Updated: May 16
Corporate currency exchange can have a drastic impact on your bottom line. Whether you send money to suppliers or receive currency, you must have the right solution in place. In a confusing and sometimes complicated industry, we break down how pricing works, products available and more in this article.
Let’s jump in:
What is Corporate Foreign Exchange?
Corporate foreign exchange is where organisations move money from one currency to another. Whether sending international payments or receiving funds. Conventionally used for importing and exporting, businesses conduct money transfers through banks or third party providers.
Organisations use varying forms of corporate services, with online services, direct to dealer and FX relationship managers all on offer. Enhanced financial products not available to consumers are provided through currency businesses and banks to help mitigate the risk of volatile trading in markets.
Whilst it used to be the case that high street banks controlled the market, new third party and financial services providers are entering the realm to compete on both pricing and service. Vastly becoming popular due to the high fees banks charge for SME customers.
Business Currency Exchange Products
Corporate clients conduct a higher volume of currency than the consumer. This grants you access to more financial products. With some more complicated than others, let’s break them down below:
The spot market is the most used form of currency exchange product. Although classed as a 3-day settlement now, most providers are on the same day for major currencies. Varying timeframes can apply with exotic currencies due to banking restrictions.
Currency Forward Contracts
With forward contracts, you secure an exchange rate ahead of time (up to 2 years). This is for a certain amount of currency and at the given rate on the day of booking. Organisations use this for risk management and locking in costings on contracts.
The widely used hedging solution is available to certain businesses with no deposit, although some will require a deposit of 5%-10% of the contract value. Helping to currency risk between currency pairs can be secured on imports or exports.
Side note: Always read the terms and conditions of currency forward as margin calls terms and conditions lay within. If the rate drops by a certain percentage, you will have to pay more collateral to keep the position open.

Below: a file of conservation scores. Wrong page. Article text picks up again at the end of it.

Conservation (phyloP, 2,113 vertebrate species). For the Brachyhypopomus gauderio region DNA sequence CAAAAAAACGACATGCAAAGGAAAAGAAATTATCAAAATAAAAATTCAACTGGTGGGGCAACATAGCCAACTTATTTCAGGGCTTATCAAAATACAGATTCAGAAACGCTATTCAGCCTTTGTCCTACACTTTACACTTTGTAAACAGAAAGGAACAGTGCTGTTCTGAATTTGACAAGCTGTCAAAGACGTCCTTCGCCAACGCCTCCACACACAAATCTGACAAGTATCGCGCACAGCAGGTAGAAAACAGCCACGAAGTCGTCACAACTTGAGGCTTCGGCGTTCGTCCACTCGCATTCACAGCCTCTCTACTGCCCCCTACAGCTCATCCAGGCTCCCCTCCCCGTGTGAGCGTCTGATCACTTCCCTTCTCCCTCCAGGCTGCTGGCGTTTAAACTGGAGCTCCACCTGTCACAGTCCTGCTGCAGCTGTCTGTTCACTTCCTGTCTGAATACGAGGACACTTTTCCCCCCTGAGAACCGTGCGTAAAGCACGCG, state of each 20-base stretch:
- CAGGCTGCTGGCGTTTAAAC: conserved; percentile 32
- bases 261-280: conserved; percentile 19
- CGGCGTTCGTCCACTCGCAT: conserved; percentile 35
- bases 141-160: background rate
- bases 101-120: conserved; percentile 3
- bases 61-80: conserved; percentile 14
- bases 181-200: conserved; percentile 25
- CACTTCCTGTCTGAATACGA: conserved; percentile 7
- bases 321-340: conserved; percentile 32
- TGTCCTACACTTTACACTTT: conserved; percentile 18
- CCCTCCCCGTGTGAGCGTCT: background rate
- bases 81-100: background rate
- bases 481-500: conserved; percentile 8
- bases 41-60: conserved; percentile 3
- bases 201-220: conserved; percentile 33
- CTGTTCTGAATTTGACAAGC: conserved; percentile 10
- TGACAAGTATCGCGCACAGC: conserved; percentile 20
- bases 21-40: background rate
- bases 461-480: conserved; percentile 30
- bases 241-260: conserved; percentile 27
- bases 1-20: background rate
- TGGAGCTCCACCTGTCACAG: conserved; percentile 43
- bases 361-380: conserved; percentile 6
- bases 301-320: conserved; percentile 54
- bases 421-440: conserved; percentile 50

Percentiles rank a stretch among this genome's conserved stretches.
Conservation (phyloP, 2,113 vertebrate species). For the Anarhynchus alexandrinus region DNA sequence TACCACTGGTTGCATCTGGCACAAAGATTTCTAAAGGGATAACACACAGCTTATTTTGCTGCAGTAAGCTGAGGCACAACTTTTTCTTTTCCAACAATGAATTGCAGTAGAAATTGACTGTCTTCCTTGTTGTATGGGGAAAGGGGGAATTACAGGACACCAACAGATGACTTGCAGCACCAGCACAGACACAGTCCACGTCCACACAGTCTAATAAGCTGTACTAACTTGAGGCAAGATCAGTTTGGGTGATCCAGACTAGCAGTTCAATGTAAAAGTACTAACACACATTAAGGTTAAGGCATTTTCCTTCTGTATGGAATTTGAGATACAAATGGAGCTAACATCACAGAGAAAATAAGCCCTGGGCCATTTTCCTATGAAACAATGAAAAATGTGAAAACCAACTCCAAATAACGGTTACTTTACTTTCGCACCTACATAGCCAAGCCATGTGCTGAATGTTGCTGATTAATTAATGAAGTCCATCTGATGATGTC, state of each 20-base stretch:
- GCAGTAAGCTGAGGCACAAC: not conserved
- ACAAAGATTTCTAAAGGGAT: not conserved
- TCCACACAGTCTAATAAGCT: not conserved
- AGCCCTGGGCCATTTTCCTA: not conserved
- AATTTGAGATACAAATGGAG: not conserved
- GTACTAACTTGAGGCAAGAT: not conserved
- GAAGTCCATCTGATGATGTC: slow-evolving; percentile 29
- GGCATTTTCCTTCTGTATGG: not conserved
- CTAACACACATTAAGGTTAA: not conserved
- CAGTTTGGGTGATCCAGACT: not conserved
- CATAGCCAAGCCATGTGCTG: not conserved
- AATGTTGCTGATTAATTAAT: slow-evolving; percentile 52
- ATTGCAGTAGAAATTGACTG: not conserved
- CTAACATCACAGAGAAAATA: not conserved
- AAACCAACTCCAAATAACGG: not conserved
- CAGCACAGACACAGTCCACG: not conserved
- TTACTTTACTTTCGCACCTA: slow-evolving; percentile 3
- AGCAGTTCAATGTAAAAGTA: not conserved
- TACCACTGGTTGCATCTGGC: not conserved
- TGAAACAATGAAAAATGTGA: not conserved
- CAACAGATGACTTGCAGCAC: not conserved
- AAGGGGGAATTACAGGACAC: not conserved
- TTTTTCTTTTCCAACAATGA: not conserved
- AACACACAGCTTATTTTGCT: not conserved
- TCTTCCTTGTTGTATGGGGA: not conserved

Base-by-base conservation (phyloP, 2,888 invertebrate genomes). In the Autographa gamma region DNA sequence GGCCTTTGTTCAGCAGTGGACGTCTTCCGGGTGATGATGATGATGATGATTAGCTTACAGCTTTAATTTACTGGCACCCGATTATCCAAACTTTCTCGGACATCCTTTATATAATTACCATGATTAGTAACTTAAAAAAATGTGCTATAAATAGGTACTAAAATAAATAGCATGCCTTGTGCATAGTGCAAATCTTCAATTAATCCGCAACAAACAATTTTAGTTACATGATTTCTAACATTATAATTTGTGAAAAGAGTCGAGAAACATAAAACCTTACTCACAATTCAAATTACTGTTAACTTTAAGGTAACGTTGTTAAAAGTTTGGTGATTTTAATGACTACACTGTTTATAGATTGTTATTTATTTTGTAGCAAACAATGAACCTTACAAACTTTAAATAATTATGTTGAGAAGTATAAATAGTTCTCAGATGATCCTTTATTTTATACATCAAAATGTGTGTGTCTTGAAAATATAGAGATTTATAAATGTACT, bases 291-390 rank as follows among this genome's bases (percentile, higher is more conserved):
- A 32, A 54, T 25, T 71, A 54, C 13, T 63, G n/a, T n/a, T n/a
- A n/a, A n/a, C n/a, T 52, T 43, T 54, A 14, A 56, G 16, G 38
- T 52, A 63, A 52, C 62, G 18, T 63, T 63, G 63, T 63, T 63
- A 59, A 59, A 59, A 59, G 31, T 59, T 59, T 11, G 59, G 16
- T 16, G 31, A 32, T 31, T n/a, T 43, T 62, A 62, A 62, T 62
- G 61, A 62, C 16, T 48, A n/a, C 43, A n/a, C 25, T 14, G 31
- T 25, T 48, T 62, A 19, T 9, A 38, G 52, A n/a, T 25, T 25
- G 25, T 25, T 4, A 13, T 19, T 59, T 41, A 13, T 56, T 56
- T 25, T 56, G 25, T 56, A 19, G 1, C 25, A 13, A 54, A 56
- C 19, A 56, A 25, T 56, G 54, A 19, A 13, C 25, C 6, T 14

Options are exchange rate insurance contracts. They cost a premium to place, which is derived from the intrinsic value and the time value. Inherently more complicated than conventional forward contracts, only larger corporations normally use them.
You place a contract at a certain price and depending on the movement once that contract expires you could be in or out of profit. Pricing is determined by currency pair volatility, strike rate and length of the contract.
With different forms of options available on the market, it's hard to convey precisely how they work but if you would like more information, get in touch.
Corporate Foreign Exchange Pricing
Now we delve into the realms of pricing. We will break down exactly how exchange brokers and bankers alike formulate their pricing, so you know how the market works.
Banks trade with each other at interbank prices. This is the exchange rate you’ll see on XE and other live feeds. They get this exchange rate due to the large volumes they transact.
When it comes to selling to a business, they add a margin on top of their buy exchange rate. Like any wholesale business, they buy at one price and sell at another to create profit.
Conventionally banks normally charge higher prices than 3rd parties. This is because they have a captured market. This is not true though for large corporations who are transacting enough to get banks interested in their business. People trust banks (to a point) and believe they will be looked after.
Don’t be fooled by the £5-£15 fee you are charged. This is only used to mask their profit from the exchange rate difference between their buy and sell price.
3rd Party Providers
When the banks controlled the market, entrepreneurs saw opportunities to step in. Building foreign exchange companies that buy in large volume but cut the margin taken by big banks. Ironically enough they buy directly from their competitors. This doesn't bother banks as they would rather deal with one large customer instead of thousands of small ones.
Due to the number of companies in the space, pricing has been driven down. Price wars between brokers make a great market for businesses looking to transact.
The Best Corporate Foreign Exchange Solution
The best currency solutions are out there but it takes some searching and industry know-how. Likewise, it depends on your company's circumstance, volume and products needed. Here at Funding Routes, we help you source the right solution. We find the right solution for you with a team of industry experts at no fee.
Get in touch with one of our team here today.